Coronavirus effect: e-scooter startup Bird lays-off 30% workforce1 min read . Updated: 29 Mar 2020, 02:44 PM IST
- Bird, e-scooter start-up, laid-off 406 employees out of its 1,387 workforce.
As the world prepares for yet another economic recession in the wake of coronavirus outbreak, various industries across the globe have already started laying-off workforce as a part of the cost cutting measures.
Latest to join the list is the Santa Monica, California based electric scooter start-up, Bird (founded in 2017). The company on Friday announced that it has laid-off about one-third of its workforce due to the damage done to its services by the coronavirus pandemic.
The company has already halted shared scooter operations in a number of international markets and has drastically brought down the expenditure.
Travis VanderZanden, founder and chief executive, Bird, bid 'goodbye' to the company employees in a memo, saying "We've watched the COVID-19 pandemic radically and quickly transform our lives, the world, and our business in less than a month."
"Given the unknown timeline and current economic situation, we were forced to cut back in this way to elongate the trajectory of Bird and our mission," VanderZanden quoted.
The company recently raised hundreds of millions of dollars from investors but is forced to cut jobs in order to ensure that there are enough funds for it to remain operational through next year, according to VanderZanden.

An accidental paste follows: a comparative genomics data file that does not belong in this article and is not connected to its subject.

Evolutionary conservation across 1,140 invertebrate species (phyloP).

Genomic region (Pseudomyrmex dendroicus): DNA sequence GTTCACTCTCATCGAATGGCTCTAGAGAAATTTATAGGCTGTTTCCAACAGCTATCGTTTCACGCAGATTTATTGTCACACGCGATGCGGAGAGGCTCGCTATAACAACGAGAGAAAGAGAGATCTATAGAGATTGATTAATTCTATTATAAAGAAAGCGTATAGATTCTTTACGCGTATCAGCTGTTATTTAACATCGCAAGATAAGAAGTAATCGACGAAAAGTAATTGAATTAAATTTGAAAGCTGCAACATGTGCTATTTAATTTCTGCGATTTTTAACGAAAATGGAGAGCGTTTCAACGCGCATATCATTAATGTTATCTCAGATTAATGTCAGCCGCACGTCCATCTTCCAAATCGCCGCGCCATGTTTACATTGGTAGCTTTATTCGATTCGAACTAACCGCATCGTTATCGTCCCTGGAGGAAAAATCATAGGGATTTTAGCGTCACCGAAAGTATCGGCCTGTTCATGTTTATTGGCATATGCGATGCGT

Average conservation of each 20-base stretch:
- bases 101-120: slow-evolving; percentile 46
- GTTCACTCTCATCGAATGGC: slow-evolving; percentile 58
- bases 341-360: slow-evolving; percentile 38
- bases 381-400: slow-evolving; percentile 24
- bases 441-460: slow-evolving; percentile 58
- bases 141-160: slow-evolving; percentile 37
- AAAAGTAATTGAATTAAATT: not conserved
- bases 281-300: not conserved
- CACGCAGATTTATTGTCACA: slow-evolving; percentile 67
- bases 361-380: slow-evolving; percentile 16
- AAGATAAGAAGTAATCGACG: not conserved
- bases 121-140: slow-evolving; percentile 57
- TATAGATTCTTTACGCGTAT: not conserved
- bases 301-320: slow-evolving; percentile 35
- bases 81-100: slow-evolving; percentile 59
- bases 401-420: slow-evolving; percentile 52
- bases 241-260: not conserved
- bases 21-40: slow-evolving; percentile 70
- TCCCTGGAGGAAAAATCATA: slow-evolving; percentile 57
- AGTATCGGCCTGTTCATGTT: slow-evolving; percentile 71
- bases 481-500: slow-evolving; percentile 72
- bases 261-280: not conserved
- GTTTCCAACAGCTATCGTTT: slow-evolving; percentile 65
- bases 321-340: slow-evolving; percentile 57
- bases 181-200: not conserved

"History suggests that people will demand a large scale mobility option that still allows for personal distancing," VanderZanden said. "And Bird will be there."
Employees who've lost jobs during due to the pandemic were assured severance pay and extended health plan coverage, as per the company.
In other developments, the transport company Lime last week announced that it has withdrawn its electric scooters from as many as dozen countries, including the U.S., due to the COVID-19 outbreak.
"Like you, we are worried about the cities we love and call home, the people we serve, and our colleagues on the ground," said Brad Bao, the chief executive and founder of Lime.